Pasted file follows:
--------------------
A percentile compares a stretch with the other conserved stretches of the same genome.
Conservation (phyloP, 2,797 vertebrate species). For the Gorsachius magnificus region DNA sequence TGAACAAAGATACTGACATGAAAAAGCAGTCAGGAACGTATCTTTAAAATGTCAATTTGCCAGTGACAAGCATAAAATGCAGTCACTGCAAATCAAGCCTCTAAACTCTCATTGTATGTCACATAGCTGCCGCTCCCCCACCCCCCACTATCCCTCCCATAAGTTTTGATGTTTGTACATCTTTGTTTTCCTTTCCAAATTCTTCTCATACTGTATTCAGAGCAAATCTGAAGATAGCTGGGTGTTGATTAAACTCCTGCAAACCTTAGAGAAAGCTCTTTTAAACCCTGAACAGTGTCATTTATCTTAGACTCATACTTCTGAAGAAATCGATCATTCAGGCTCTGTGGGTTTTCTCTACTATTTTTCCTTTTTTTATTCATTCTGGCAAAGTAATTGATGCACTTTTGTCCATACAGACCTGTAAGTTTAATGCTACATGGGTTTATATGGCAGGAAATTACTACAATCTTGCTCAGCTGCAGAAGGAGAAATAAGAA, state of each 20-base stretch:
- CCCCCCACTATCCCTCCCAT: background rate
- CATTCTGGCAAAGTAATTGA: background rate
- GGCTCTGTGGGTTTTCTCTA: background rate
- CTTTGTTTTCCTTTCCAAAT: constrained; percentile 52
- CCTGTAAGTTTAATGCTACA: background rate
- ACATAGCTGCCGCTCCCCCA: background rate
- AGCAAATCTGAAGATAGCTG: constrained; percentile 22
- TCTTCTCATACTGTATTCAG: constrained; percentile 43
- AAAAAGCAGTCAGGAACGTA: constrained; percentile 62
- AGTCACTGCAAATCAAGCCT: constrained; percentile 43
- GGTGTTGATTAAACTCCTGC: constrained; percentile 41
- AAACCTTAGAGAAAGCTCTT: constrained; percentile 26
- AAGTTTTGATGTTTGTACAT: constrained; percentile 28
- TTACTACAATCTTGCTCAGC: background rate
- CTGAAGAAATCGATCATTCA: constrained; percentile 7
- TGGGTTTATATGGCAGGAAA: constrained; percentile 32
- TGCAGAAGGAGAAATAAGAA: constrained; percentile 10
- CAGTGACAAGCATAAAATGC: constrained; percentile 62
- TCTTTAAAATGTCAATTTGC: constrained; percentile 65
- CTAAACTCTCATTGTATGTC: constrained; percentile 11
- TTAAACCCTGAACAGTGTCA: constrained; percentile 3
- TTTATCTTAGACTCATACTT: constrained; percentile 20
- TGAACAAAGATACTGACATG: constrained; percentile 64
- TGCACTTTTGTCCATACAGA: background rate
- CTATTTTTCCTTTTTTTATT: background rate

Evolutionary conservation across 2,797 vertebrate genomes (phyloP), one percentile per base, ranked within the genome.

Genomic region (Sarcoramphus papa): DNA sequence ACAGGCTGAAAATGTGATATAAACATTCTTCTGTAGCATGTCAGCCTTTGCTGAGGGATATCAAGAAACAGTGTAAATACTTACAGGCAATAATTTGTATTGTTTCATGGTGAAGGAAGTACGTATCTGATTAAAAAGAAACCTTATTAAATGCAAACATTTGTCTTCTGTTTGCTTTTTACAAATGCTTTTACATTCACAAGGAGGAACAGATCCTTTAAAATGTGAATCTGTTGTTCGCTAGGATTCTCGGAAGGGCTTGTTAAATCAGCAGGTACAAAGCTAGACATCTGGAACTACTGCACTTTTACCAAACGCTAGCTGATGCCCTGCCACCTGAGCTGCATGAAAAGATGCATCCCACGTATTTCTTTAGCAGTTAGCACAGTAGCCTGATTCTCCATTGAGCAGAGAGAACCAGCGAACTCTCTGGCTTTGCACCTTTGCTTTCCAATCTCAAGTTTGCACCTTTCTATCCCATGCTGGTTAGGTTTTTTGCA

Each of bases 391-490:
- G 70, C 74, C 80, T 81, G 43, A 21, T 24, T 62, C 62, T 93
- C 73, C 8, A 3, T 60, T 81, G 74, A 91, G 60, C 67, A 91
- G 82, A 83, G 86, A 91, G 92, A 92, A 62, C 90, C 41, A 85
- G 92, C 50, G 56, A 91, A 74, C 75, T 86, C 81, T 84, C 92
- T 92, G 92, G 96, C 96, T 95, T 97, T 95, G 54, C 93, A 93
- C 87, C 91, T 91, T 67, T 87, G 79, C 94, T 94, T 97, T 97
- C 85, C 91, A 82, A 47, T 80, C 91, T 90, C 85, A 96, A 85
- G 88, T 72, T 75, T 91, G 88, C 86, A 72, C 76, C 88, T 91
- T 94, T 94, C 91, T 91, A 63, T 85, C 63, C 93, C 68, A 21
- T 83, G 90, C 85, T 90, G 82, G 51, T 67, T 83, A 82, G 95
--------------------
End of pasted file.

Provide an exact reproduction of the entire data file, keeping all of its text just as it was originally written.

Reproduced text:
A percentile compares a stretch with the other conserved stretches of the same genome.
Conservation (phyloP, 2,797 vertebrate species). For the Gorsachius magnificus region DNA sequence TGAACAAAGATACTGACATGAAAAAGCAGTCAGGAACGTATCTTTAAAATGTCAATTTGCCAGTGACAAGCATAAAATGCAGTCACTGCAAATCAAGCCTCTAAACTCTCATTGTATGTCACATAGCTGCCGCTCCCCCACCCCCCACTATCCCTCCCATAAGTTTTGATGTTTGTACATCTTTGTTTTCCTTTCCAAATTCTTCTCATACTGTATTCAGAGCAAATCTGAAGATAGCTGGGTGTTGATTAAACTCCTGCAAACCTTAGAGAAAGCTCTTTTAAACCCTGAACAGTGTCATTTATCTTAGACTCATACTTCTGAAGAAATCGATCATTCAGGCTCTGTGGGTTTTCTCTACTATTTTTCCTTTTTTTATTCATTCTGGCAAAGTAATTGATGCACTTTTGTCCATACAGACCTGTAAGTTTAATGCTACATGGGTTTATATGGCAGGAAATTACTACAATCTTGCTCAGCTGCAGAAGGAGAAATAAGAA, state of each 20-base stretch:
- CCCCCCACTATCCCTCCCAT: background rate
- CATTCTGGCAAAGTAATTGA: background rate
- GGCTCTGTGGGTTTTCTCTA: background rate
- CTTTGTTTTCCTTTCCAAAT: constrained; percentile 52
- CCTGTAAGTTTAATGCTACA: background rate
- ACATAGCTGCCGCTCCCCCA: background rate
- AGCAAATCTGAAGATAGCTG: constrained; percentile 22
- TCTTCTCATACTGTATTCAG: constrained; percentile 43
- AAAAAGCAGTCAGGAACGTA: constrained; percentile 62
- AGTCACTGCAAATCAAGCCT: constrained; percentile 43
- GGTGTTGATTAAACTCCTGC: constrained; percentile 41
- AAACCTTAGAGAAAGCTCTT: constrained; percentile 26
- AAGTTTTGATGTTTGTACAT: constrained; percentile 28
- TTACTACAATCTTGCTCAGC: background rate
- CTGAAGAAATCGATCATTCA: constrained; percentile 7
- TGGGTTTATATGGCAGGAAA: constrained; percentile 32
- TGCAGAAGGAGAAATAAGAA: constrained; percentile 10
- CAGTGACAAGCATAAAATGC: constrained; percentile 62
- TCTTTAAAATGTCAATTTGC: constrained; percentile 65
- CTAAACTCTCATTGTATGTC: constrained; percentile 11
- TTAAACCCTGAACAGTGTCA: constrained; percentile 3
- TTTATCTTAGACTCATACTT: constrained; percentile 20
- TGAACAAAGATACTGACATG: constrained; percentile 64
- TGCACTTTTGTCCATACAGA: background rate
- CTATTTTTCCTTTTTTTATT: background rate

Evolutionary conservation across 2,797 vertebrate genomes (phyloP), one percentile per base, ranked within the genome.

Genomic region (Sarcoramphus papa): DNA sequence ACAGGCTGAAAATGTGATATAAACATTCTTCTGTAGCATGTCAGCCTTTGCTGAGGGATATCAAGAAACAGTGTAAATACTTACAGGCAATAATTTGTATTGTTTCATGGTGAAGGAAGTACGTATCTGATTAAAAAGAAACCTTATTAAATGCAAACATTTGTCTTCTGTTTGCTTTTTACAAATGCTTTTACATTCACAAGGAGGAACAGATCCTTTAAAATGTGAATCTGTTGTTCGCTAGGATTCTCGGAAGGGCTTGTTAAATCAGCAGGTACAAAGCTAGACATCTGGAACTACTGCACTTTTACCAAACGCTAGCTGATGCCCTGCCACCTGAGCTGCATGAAAAGATGCATCCCACGTATTTCTTTAGCAGTTAGCACAGTAGCCTGATTCTCCATTGAGCAGAGAGAACCAGCGAACTCTCTGGCTTTGCACCTTTGCTTTCCAATCTCAAGTTTGCACCTTTCTATCCCATGCTGGTTAGGTTTTTTGCA

Each of bases 391-490:
- G 70, C 74, C 80, T 81, G 43, A 21, T 24, T 62, C 62, T 93
- C 73, C 8, A 3, T 60, T 81, G 74, A 91, G 60, C 67, A 91
- G 82, A 83, G 86, A 91, G 92, A 92, A 62, C 90, C 41, A 85
- G 92, C 50, G 56, A 91, A 74, C 75, T 86, C 81, T 84, C 92
- T 92, G 92, G 96, C 96, T 95, T 97, T 95, G 54, C 93, A 93
- C 87, C 91, T 91, T 67, T 87, G 79, C 94, T 94, T 97, T 97
- C 85, C 91, A 82, A 47, T 80, C 91, T 90, C 85, A 96, A 85
- G 88, T 72, T 75, T 91, G 88, C 86, A 72, C 76, C 88, T 91
- T 94, T 94, C 91, T 91, A 63, T 85, C 63, C 93, C 68, A 21
- T 83, G 90, C 85, T 90, G 82, G 51, T 67, T 83, A 82, G 95